Great project. Too bad they changed the rules here, the electric motor and controller both have to be "approved for road use".. So basically, you can now only build an EV if you buy a mega$$$ setup from Siemens or another company that does EV drive trains, or if you find a crashed, previously roadlegal EV and take the motor and controller from it...

    Leave a comment:


  • Crazy2287
    replied
    Fingers crossed! hoping it doesn't have any gremlins! good work and good luck!

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  • Rosey
    replied
    That's awesome man, best of luck!

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  • mauswerkz
    replied


    New prototype motor controller board has arrived. Assembling and testing it one feature at a time. So far, so good! If all goes well, this board will actually end up in my car.

    Leave a comment:


  • mauswerkz
    replied
    Since this was bumped, I suppose I should post an update! I'm currently on break from Uni, but I've been so busy with other stuff that I haven't had a chance to get much done on this project. Thankfully, I was able to spend some time on it yesterday and (hopefully) have solved one of the problems I was having. The problem was how to charge the massive capacitor in the motor controller before closing the contactor (to avoid an arc between the contacts). This is normally done using a dedicated contactor which connects a resistor across the main contactor so the capacitor can charge gradually. Once the capacitor is charged, the main contactor can close and off you go.

    The issue I was having was that I used relays to do this. It probably wouldn't have been a problem if I didn't want to both charge, and discharge the capacitor, which requires having both the positive and negative connected to the same relay. This means that nearly 400vdc was present the the same relay. Needless to say, I was having arcing issues. So I've designed the piece you see below. It's a solid state circuit which performs the same function. This is just the prototype and will allow me to get the controller running again. The final controller will have this built in, and I'm also planning on making them as stand alone units to sell to the EV community.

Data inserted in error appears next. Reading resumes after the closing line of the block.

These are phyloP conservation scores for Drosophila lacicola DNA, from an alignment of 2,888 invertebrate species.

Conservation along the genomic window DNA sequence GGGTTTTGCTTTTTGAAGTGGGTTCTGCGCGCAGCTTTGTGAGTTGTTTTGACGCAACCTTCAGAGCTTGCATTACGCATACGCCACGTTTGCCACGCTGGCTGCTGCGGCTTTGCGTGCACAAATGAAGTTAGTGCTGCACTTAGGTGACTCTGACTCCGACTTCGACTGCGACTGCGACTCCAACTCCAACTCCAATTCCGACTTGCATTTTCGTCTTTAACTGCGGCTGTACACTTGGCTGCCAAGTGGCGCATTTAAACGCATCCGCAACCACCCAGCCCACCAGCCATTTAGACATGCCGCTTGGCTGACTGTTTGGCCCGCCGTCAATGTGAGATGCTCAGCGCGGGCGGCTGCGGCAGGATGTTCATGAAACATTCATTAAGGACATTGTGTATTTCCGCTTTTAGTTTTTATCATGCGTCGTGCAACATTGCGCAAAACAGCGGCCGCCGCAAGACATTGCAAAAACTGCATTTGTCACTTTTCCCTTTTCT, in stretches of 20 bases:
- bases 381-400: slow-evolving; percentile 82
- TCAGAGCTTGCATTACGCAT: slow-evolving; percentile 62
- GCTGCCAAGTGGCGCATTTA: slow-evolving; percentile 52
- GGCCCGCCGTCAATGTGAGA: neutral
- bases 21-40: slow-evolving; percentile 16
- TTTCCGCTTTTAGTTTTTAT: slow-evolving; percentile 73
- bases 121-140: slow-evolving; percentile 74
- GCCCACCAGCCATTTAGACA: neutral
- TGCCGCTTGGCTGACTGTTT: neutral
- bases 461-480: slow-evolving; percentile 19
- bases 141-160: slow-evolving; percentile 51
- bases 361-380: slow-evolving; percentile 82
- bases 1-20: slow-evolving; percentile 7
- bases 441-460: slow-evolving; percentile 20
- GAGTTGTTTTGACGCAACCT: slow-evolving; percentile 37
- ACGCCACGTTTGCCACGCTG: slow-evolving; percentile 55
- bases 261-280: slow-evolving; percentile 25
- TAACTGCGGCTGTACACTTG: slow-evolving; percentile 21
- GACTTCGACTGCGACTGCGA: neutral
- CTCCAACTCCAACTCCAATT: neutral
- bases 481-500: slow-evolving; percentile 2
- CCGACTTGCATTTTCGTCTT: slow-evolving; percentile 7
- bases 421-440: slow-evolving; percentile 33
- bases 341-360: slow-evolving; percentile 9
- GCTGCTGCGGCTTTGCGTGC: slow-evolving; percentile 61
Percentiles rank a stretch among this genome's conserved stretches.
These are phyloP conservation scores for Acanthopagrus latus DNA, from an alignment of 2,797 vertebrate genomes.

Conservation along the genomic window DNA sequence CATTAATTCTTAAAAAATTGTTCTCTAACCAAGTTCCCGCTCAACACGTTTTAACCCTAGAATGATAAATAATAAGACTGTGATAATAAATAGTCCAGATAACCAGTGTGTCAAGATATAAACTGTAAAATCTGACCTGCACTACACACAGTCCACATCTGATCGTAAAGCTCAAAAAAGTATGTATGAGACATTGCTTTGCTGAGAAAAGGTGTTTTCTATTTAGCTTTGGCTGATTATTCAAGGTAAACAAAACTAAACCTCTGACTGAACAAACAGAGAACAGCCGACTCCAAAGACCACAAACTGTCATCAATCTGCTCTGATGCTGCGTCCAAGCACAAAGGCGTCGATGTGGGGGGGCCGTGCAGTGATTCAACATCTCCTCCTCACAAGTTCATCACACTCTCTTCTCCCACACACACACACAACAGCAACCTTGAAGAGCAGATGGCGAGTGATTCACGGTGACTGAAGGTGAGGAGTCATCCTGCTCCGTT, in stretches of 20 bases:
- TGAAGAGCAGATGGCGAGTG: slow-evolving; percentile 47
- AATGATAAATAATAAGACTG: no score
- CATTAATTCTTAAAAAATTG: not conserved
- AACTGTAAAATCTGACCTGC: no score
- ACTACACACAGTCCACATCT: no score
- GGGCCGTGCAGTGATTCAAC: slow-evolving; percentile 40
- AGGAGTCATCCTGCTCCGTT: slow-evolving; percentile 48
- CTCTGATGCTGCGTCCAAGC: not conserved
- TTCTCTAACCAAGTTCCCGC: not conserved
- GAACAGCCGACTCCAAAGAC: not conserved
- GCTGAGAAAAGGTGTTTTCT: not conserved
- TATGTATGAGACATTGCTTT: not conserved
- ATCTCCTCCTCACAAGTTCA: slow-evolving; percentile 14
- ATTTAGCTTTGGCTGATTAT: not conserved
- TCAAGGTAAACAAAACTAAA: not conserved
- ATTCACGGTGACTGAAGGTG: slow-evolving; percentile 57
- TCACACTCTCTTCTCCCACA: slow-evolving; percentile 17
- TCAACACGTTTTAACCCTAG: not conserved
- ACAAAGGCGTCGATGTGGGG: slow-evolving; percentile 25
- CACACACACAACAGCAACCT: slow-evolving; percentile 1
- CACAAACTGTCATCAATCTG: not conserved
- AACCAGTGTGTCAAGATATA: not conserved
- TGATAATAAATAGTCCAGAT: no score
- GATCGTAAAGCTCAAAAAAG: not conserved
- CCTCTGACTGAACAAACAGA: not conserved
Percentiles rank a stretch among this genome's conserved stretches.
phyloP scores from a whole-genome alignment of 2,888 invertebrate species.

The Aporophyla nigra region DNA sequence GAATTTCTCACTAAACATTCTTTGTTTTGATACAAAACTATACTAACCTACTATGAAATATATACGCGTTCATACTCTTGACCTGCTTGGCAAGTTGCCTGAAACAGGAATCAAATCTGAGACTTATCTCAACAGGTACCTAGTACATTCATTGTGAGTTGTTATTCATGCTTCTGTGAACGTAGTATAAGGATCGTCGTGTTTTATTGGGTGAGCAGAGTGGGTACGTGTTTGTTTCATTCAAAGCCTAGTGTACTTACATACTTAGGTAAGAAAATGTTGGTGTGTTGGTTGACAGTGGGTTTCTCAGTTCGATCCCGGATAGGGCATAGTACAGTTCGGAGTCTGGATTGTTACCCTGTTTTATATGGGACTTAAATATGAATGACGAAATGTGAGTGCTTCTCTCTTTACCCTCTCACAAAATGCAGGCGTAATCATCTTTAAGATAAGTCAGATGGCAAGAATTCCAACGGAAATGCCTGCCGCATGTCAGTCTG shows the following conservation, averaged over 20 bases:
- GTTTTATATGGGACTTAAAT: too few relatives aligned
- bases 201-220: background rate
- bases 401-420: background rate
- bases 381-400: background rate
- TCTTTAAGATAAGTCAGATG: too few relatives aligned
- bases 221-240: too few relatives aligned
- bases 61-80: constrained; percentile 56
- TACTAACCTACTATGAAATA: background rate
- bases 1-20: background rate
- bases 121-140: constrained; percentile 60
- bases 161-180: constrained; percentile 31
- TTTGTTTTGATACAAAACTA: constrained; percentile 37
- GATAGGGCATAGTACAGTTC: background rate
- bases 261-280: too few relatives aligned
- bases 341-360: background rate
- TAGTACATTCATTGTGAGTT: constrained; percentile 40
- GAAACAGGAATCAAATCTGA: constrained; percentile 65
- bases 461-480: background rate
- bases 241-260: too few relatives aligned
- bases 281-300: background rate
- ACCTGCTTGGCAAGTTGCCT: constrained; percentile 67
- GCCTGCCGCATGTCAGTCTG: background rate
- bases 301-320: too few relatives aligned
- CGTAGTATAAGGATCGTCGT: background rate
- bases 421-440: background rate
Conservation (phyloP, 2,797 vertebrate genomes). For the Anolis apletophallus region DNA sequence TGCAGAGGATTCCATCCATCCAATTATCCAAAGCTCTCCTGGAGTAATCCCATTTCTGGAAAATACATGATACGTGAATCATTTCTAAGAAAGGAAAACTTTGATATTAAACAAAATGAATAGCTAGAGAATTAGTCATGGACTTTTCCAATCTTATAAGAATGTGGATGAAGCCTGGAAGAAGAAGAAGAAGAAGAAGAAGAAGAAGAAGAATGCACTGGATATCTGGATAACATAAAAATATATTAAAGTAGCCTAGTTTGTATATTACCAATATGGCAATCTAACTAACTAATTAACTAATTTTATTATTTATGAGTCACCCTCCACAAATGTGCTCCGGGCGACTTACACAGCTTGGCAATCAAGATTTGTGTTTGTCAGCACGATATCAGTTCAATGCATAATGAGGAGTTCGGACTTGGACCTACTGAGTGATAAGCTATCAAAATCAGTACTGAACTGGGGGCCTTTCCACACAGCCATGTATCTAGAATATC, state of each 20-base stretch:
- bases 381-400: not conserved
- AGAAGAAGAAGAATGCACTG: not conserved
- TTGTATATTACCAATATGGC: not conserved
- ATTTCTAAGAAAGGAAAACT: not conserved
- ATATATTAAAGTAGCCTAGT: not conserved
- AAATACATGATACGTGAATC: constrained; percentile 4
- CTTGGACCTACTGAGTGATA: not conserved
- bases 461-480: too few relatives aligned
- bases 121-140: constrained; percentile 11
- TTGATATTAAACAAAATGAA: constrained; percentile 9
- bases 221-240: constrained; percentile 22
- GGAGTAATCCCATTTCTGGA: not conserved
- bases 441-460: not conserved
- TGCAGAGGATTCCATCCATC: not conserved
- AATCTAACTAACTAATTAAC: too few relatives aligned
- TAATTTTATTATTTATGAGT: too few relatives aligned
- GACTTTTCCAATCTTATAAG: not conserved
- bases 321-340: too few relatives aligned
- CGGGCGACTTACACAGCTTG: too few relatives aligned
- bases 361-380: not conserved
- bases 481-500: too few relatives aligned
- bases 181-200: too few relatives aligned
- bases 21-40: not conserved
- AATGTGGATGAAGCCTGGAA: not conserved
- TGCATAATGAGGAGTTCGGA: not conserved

I've also purchased and modified a 3kw industrial variable speed drive so that it can run on my battery pack. This is connected to my second motor and will act to create a load when the first motor is connected to it. This way I can make a dyno for testing and tuning. Very handy to have!

    My motor controller itself is going through a complete redesign at the moment. I wasn't happy with the 3-phase waveform generation algorithm that Atmel wrote and provided in an application note. I had to write my own code to perform dithering on the frequency so that the motor wouldn't jerk when the frequency suddenly jumped by 3-4Hz (due to the use of integer math in the microprocessor). I've written my own algorithm which is capable of up to 0.1Hz (+/- 0.7% of nominal throughout) precision for frequency and 2V precision in voltage. It also set the output duty cycle based on the measured battery voltage so that the output is consistent even when the battery voltage changes. Implementation of frequency control and slip will be much easier because frequency can be set directly as a variable, rather than using a scaled value as the application note did.